Tag Archives: fall ball

How Can They Get Better?

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How does a player get better to make a select/elite/travel team if they don’t make the team? This is a problem. The kids who make the team get concentrated lacrosse knowledge and the vision of a capable lacrosse coach. The kids that don’t are left to their own devices. Generally, the kids that make the team get better than the kids that don’t make the team. Then the next year rolls around – guess who makes the team? The same kid that made it last season. It’s a cycle that is a problem with select teams at the youth level. The question is how does a driven kid who was on the bubble at last year’s tryout break the cycle?

Notice that I said driven kid, not just a kid. If a player has drive and determination, at any level, I am paying attention to him. However, determination is not enough. That quality trait must be backed up with skill and as my good friend Andy says, “everyone can stand to have a better stick.” I believe that both drive/determination and skill can be improved upon by any kid, but it takes practice. Not just any practice, but focused practice.

What do I mean by focused practice? It is practice with a purpose. Anybody can go out and throw a ball against a wall, but not anybody can make a select lacrosse team. Those that make select teams improve their skill by:

  • Hitting the wall with his off hand for fifteen minutes, five days per week. Focusing on hitting the same brick every time.
  • When the player watches TV, he does it with a stick in his hand and a tennis ball in the stick.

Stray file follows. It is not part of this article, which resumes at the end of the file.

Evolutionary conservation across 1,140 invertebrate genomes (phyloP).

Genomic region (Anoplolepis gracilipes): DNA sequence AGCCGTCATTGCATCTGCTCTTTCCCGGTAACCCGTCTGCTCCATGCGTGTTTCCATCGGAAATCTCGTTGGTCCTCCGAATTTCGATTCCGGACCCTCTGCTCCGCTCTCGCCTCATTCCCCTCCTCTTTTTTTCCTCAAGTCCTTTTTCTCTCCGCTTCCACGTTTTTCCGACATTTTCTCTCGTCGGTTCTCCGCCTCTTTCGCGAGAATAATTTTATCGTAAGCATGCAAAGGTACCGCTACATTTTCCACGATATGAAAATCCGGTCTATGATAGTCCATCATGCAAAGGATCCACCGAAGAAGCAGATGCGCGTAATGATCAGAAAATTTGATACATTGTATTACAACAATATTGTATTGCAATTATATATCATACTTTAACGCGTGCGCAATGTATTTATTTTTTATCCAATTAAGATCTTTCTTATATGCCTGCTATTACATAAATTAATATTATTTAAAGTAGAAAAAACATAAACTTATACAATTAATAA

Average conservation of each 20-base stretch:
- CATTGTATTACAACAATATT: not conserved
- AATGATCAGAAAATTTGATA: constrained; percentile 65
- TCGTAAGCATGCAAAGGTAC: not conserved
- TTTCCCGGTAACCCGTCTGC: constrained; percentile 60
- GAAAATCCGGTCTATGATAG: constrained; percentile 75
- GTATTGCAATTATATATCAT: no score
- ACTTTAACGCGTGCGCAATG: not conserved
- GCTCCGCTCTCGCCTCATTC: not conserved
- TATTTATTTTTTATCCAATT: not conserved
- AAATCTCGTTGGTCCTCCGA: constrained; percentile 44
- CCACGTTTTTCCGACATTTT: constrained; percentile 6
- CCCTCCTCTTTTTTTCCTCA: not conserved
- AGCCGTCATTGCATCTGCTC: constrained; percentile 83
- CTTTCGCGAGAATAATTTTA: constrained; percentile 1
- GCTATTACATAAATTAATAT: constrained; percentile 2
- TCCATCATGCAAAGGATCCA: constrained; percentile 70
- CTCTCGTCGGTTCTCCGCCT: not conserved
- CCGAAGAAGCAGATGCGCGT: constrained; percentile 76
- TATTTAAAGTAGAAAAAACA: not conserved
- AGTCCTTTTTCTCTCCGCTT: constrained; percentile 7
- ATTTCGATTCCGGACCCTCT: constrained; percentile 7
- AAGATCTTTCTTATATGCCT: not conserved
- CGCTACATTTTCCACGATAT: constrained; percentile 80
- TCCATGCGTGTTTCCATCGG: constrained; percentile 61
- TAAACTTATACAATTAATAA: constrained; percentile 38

• During Fall Ball, playing almost exclusively with his off hand.
  • Asking coaches questions during practice, or for clarification on a technique after practice.
  • Taking group or private instruction lessons (you can email requests for those to rules@ayllax.com).
  • Watching games on ESPN or film clips on YouTube.
  • Buying a rulebook and reading the rules.

That covers just a few things that players who make select teams do before tryouts. Now lets switch gears on improving drive or determination with a little story:

When I was seventeen I earned my blue belt in Gracie Jiu-Jitsu. This was a big moment in my life. I spent three years training to earn that blue belt and it felt great when I finally got to tie it around my waist. A belt, though, only covers two inches of your rear. Your skill covers the rest of it. A short time after receiving my blue belt I went to wrestle with one of the older white belts in the class. I was overly confident that I could beat him.

We shook hands and he immediately leapt forward and sunk a quick choke around my neck. I tapped out in about three seconds, completely devastated. Here was this sixty-five, I’m not kidding, year old man who was a white belt, and he just tapped me. I didn’t know what was wrong so I sat on the side of the gym and watched for the two hours as this old man kept rolling. After the live roll was over and everyone was sweating and exhausted I had a lightbulb moment. He had tapped me because he had the determination to keep wrestling win, lose or draw.